Can These Foods REALLY Prevent Diabetes?

I was browsing MSN.com in early June of 2009 while preparing for the day and found an article published by the magazine Prevention, entitled “Can These Foods Prevent Diabetes?” I always look at these online articles with more than a pinch of skepticism, since some of the information in them can be misleading or downright wrong. Although there is some good information here, this article is not an exception. Let’s evaluate the foods Prevention has chosen to be good for diabetes prevention.

Coffee. Yes, there is evidence that the caffeine in coffee can increase insulin receptor sensitivity, thus helping to decrease the risk of diabetes. But that’s only part of the story. Caffeine also increases the amount of cortisol in the body. Cortisol is the body’s main stress hormone, normally secreted during the “fight or flight” response during times of acute stress. But if cortisol is elevated chronically (say, with stressful jobs or when ingesting high amounts of caffeine), it can result in increased abdominal fat and increased blood glucose levels, neither of which are desirable if you’re trying to avoid diabetes. (Besides, who regularly drinks coffee black nowadays, with no sugar or cream or flavored syrup? That mocha frappuccino or cinnamon latte will really undermine any efforts to prevent diabetes.)

Vitamin D. I have no issues with this one. Vitamin D deficiency is endemic in our culture, and has been linked with a variety of chronic diseases, including diabetes. But even the highest food sources of vitamin D are insufficient to bring our body’s stores of this hormone back to normal. (And yes, I did say hormone. Strictly speaking, vitamin D is not a vitamin.) Even if you take a daily vitamin D supplement including 5,000 or 10,000 IUs, it’s possible that weeks or even months will go by before levels normalize, depending on the extent of the deficiency. The best way to get vitamin D back to normal is to get lots of sunshine exposure to as much skin as possible…much like our ancestors did. Just avoid excessive sun exposure leading to sunburns. In times when you cannot get sun exposure, taking high doses of vitamin D is recommended; 5,000 IU is a good daily dose, and overdosing is highly unlikely. (For more information, check out the Vitamin D Council’s website – the link is below.)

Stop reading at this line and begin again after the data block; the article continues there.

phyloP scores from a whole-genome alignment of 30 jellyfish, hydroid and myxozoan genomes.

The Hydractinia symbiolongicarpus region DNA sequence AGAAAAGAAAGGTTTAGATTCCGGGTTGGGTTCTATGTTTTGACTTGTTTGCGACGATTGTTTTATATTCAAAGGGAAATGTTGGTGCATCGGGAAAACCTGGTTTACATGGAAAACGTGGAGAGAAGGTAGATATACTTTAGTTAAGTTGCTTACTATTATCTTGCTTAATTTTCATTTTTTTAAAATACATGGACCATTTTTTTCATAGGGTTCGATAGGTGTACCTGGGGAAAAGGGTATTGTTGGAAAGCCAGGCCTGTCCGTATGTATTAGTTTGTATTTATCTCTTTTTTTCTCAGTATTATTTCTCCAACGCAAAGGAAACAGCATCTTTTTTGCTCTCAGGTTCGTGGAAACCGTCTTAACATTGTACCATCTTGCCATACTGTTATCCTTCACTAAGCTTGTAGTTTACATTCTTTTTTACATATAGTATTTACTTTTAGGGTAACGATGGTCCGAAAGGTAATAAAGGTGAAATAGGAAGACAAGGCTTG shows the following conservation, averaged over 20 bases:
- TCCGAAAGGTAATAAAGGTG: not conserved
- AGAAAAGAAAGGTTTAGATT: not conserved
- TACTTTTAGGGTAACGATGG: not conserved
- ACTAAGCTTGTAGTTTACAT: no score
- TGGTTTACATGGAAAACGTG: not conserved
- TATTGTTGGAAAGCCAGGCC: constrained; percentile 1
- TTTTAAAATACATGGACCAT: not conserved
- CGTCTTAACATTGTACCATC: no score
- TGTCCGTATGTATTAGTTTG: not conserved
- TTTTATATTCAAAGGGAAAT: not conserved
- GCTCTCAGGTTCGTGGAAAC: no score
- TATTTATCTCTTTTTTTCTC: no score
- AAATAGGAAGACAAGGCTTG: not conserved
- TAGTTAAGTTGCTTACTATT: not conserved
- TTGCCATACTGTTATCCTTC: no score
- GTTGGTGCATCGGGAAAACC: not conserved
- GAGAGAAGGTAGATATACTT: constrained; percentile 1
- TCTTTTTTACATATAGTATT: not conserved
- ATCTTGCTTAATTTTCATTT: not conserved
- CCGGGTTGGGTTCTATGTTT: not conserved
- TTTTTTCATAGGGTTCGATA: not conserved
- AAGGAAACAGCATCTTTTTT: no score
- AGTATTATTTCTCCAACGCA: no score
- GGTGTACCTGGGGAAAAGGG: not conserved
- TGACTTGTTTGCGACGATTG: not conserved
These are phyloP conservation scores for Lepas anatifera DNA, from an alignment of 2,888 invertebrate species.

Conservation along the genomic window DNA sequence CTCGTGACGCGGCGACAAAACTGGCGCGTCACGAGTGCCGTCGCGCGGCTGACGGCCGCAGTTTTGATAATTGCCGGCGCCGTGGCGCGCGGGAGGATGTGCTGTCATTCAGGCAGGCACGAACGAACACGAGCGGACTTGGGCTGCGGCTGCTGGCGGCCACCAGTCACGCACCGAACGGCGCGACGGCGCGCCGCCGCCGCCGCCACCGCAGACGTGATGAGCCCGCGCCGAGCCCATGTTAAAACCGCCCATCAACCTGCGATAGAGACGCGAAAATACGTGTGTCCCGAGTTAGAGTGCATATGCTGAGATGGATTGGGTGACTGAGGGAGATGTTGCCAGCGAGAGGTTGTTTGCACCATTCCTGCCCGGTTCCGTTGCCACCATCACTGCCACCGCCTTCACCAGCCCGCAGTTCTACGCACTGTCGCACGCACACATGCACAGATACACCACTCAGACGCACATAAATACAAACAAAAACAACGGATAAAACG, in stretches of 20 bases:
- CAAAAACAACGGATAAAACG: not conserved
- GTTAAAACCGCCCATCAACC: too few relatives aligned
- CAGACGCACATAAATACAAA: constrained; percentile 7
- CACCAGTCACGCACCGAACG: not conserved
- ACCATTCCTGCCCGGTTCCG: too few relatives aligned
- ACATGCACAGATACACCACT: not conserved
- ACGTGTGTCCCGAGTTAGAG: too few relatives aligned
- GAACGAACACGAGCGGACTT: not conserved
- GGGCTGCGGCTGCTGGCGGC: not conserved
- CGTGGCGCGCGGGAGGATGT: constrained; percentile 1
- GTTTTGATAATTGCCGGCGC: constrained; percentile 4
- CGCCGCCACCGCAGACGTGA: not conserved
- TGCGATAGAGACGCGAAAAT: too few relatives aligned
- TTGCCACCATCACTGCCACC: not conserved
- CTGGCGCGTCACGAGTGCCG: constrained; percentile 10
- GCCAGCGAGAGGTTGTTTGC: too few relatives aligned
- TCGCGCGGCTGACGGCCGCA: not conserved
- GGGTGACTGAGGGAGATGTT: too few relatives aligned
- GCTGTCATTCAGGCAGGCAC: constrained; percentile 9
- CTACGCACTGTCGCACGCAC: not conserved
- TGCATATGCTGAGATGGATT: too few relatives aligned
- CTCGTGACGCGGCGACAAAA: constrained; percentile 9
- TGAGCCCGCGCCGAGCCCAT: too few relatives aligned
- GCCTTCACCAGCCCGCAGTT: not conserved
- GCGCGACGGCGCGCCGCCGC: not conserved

Low-fat dairy foods. It’s disturbing to see a picture of ice cream in a list of foods that can prevent diabetes – even if it’s low-fat ice cream. This sends a terrible message. But on to low-fat dairy foods of all sorts. The study referenced by this article may or may not be accurate; even the study’s author admits that people who eat low-fat dairy foods tend to have healthier dietary habits in general. If calcium is the key nutrient here (and evidence thus far doesn’t really show that this is the case), then dairy foods like cheese and yogurt are indeed the best sources for calcium. (Incidentally, there is evidence linking dairy intake among young children to type 1 diabetes, an autoimmune condition also known as insulin dependent diabetes.)

Cinnamon. In many alternative health circles, cinnamon has been accepted as an effective blood sugar moderator, and it is now easy to find supplements for diabetes that include either powdered cinnamon or cinnamon extract. It may take a long time before cinnamon is accepted by mainstream medicine as an effective treatment for blood sugar control. But in the meantime, it certainly doesn’t hurt to include cinnamon in more liberal amounts in your diet, either. Try pork chops with a cinnamon rub, or add cinnamon to your morning oatmeal.

General dietary modifications. No problems here. I agree with this article’s recommendations: Stop drinking sweetened drinks and substitute tea and water. Switch from refined grains to their unrefined brothers and sisters. Keep protein sources lean, and add more legumes to the diet. Eliminate trans fats. Increase intake of fish and nuts. And despite what the title of this part of the article says (“Eat for your genes”), these modifications are beneficial regardless of what your ancestry may be.

Carrots. If the active components here are carotenoids, then why stop at carrots? Taste the rainbow of fruits, vegetables, and spices! The brighter and more vivid the food, the better off you will be. Carotenoids are especially high in yellow/orange foods (like carrots, sweet potatoes, mangoes, and apricots), red/pink foods (tomatoes, salmon, cayenne, and pink grapefruit), and green foods (spinach, kale, and collard greens). Since carotenoids are fat-soluble, it is a good idea to eat them in combination with a healthy oil (such as olive oil) or butter to optimize absorption.

Fiber. The link between high fiber intake and decreased blood sugar surges is well-established – particularly for soluble fiber. It can slow the ability of the intestines to absorb sugars that are the result of normal digestion of carbohydrates. Shoot for 40 grams of fiber a day from foods like apples and oatmeal…with cinnamon!

Seeds. The key nutrient here is magnesium. And much like vitamin D, magnesium deficiency is rampant in society today. There is actually stronger evidence that magnesium can help prevent diabetes more than chromium (often viewed as the classic nutrient to take when trying to moderate blood glucose). Sunflower seeds may be a good source, as the article points out, but leafy greens, cashews, almonds, most legumes, and even chocolate chips (in moderation!) contain more magnesium.

Relevant links: – Original article – Vitamin D Council

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